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Aform of punishment in which the culprit was made to run stripped to the waist between two rows of men who whipped and beat him as he passed by. These beatings were extremely severe and the victims often died as a result—and many of those that didn’t may well have wished they had, as survivors were sometimes executed afterwards.”

This, according to the internet, is what it was like to run the gauntlet in ancient times. I know. Barbaric in every sense, right? The very idea of being forced to subject oneself to something like that, well, it’s appalling, I tell you. Sickening. Disgusting. Cringeworthy to a fault.

Except I’ve been there. That’s right. And not just once or twice but many times. Was it painful? Sometimes. Did I learn something? Always. And here’s the kicker. I think we’d be better off if we all put a little more gauntlet in our lives.

Of course, in the gauntlet I’m talking about, instead of being ogged by metal gloves, ropes and spears, it’s the scrutiny of your peers that is mercilessly beating your ego to a bloody mash. Let me explain.

The worst of it is knowing that no matter what you say, no matter how you try to defend your brilliant idea, the gauntlet sees only what the gauntlet sees.”

Imagine you work for a place where the creativity bar is insanely high. Where virtually every creative on the payroll is no stranger to the awards shows. Where not a single one of them is easily impressed. Now imagine that despite this, you know that no matter how good you feel about an idea, no matter how killer you believe it to be, you know that until those creatives, those take-no-prisoners peers of yours, ordain that idea, it’s untested. Unblessed. Maybe it’s something. You don’t know. And you won’t know until you go before them. Until you run the gauntlet.

This is no easy thing. With few exceptions, we are all such delicate creatures. I tell you, no matter who you are, no matter how heavily laden your shelves might be with Lions and Pencils, to get a blank stare from one of your own, to get a muttered “It’s OK,” to get a shrug from an intern, this is crushing. And the worst of it is knowing that no matter what you say, no matter how you try to defend your brilliant idea, the gauntlet sees only what the gauntlet sees. Bullshit is bullshit and that is that.

But if you’re honest with yourself, you run the gauntlet, you take your lashings, and you go home that night and you think about it. At first, you think, what do they know? They don’t get it. They don’t want to get it. They’re envious. They’re bitter. And then it settles in. What if they’re right? What if this amazing, kick-ass idea of mine isn’t nearly as amazing or kick-ass as I think it is? What if I missed something? What if I did? What if I’m a poseur? What if I suck?!!!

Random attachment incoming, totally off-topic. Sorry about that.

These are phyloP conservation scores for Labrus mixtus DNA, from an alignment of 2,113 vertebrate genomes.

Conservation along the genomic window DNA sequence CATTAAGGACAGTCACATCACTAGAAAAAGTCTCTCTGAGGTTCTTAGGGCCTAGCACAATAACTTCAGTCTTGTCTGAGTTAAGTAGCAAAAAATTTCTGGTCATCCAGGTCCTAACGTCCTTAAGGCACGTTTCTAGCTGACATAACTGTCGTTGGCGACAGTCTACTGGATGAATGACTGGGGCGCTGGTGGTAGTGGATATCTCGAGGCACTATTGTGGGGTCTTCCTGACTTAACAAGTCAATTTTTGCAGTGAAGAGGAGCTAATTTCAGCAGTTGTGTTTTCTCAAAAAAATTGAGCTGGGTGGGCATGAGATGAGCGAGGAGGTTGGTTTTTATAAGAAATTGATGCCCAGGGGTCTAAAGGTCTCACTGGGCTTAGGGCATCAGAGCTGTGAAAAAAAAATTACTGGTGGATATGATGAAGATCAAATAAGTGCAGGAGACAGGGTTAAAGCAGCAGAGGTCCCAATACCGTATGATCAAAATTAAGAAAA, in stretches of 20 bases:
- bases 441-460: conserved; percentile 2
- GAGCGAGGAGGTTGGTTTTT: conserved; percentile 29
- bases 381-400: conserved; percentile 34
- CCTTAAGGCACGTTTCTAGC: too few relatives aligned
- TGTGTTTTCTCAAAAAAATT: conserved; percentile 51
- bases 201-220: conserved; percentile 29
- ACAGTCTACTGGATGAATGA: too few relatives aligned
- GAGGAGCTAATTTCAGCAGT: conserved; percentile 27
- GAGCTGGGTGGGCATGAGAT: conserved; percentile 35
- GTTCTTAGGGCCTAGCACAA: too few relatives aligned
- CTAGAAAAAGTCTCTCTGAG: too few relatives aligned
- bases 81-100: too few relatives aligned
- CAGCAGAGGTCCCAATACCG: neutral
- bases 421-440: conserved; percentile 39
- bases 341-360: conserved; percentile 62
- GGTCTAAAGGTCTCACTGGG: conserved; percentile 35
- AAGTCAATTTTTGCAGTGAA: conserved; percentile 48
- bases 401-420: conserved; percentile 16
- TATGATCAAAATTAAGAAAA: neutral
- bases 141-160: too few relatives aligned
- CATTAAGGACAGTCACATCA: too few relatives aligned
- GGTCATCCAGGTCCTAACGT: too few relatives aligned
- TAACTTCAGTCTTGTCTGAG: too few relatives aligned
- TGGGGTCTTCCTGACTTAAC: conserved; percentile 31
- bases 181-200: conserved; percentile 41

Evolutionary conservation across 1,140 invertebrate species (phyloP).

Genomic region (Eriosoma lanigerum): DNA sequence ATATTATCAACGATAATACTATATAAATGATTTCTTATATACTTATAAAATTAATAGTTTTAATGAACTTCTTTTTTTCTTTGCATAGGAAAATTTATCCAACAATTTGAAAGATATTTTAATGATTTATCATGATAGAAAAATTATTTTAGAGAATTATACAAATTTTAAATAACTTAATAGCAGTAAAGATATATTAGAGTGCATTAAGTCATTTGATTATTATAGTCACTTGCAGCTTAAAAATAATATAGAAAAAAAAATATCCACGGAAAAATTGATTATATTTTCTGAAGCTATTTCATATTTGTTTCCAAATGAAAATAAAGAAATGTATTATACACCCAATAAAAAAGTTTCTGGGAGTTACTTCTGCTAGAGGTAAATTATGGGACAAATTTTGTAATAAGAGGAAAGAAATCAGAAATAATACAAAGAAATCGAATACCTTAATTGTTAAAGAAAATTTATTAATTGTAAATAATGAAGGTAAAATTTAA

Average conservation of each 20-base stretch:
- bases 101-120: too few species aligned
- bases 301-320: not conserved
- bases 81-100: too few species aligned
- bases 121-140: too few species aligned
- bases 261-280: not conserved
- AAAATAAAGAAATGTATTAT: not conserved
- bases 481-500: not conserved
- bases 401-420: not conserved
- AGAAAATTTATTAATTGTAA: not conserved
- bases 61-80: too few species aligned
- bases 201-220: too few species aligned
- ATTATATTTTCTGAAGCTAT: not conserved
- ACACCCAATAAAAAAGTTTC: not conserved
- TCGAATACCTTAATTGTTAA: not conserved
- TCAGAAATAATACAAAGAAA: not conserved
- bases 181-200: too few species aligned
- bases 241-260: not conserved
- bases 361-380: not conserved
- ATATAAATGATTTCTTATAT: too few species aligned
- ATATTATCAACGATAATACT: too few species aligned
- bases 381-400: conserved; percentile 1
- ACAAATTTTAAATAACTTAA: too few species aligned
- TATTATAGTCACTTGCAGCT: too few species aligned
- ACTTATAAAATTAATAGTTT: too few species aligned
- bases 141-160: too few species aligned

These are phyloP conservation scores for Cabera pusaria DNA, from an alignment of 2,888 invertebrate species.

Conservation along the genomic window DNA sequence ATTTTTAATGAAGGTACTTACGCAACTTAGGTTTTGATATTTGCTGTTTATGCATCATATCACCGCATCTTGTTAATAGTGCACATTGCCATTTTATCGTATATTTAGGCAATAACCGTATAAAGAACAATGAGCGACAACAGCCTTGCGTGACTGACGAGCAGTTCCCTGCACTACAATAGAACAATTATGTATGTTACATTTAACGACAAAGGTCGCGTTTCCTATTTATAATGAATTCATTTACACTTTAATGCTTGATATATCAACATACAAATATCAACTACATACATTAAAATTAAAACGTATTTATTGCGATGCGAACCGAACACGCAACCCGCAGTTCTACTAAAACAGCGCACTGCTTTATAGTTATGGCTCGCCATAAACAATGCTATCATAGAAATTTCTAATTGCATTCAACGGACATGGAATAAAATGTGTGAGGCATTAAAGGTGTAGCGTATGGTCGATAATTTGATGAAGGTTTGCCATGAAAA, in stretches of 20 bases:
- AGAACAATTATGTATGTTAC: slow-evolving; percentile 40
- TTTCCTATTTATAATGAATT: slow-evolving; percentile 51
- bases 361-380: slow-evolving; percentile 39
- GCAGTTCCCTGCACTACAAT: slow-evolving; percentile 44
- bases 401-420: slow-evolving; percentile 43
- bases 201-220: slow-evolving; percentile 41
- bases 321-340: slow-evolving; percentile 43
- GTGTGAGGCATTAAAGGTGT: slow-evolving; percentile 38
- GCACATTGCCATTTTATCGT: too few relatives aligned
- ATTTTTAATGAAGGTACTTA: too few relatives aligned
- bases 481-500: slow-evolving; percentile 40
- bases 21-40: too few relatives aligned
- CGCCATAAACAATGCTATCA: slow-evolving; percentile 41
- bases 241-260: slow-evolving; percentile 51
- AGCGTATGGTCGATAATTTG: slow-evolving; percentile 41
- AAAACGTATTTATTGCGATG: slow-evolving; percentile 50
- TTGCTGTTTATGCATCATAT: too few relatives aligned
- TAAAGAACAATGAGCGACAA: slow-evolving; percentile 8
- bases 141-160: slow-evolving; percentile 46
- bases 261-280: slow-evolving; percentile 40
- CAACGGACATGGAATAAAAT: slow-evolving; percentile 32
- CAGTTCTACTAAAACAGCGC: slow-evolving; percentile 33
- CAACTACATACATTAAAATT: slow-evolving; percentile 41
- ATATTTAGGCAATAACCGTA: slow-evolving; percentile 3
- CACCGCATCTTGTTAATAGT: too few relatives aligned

Linds Redding was an art director, designer and animator who died of cancer, but not before he did a poignant piece in his blog where he wrote about what he called “The Overnight Test.” He recounted how, early in his career, he’d spend the day tacking ideas up on his wall, leave them up there, let them simmer and bubble until the next morning, when he’d come in and look at those same ideas, but with new eyes, eyes that suddenly saw things they hadn’t seen before. The same thing happens when we run the gauntlet. But it’s different. Coming back to your work with fresh eyes is fine. But coming back to it after getting spanked by your peers—this is so much more motivating.

Sometimes the gauntlet can be one person. I know a guy who’s a global chief creative officer for an international agency. But once, he was just another writer. He asked me to lunch one day but wanted to know if I could meet him at the office first. He had a new campaign he was working on and wanted to see what I thought. After a few minutes, he couldn’t take it anymore.

Him: Yeah, so?
Me: I like it.
Him: But you don’t love it.
Me: I like it a lot.
Him: What’s wrong?
Me: Nothing.
Him: There must be something.
Me: It’s good.

And it was. But I hadn’t gushed over it. So, naturally, he thought about it overnight, made some changes the next morning and never asked me to comment on his stuff again. That’s OK. Because that campaign went on to win a Gold Lion. And all I said was, “It’s good.”

Like I said. Barbaric. ca

Ernie Schenck (ernieschenckcreative.prosite.com) is a freelance writer, a creative director and a regular contributor to CA’s Advertising column. An Emmy finalist, three-time Kelley nominee and a perennial award winner—the One Show, Clios, D&AD, Emmys and Cannes—Schenck worked on campaigns for some of the most prestigious brands in the world in his roles at Hill Holliday/Boston, Leonard Monahan Saabye and Pagano Schenck & Kay. He lives with his wife and daughter in Jamestown, Rhode Island.

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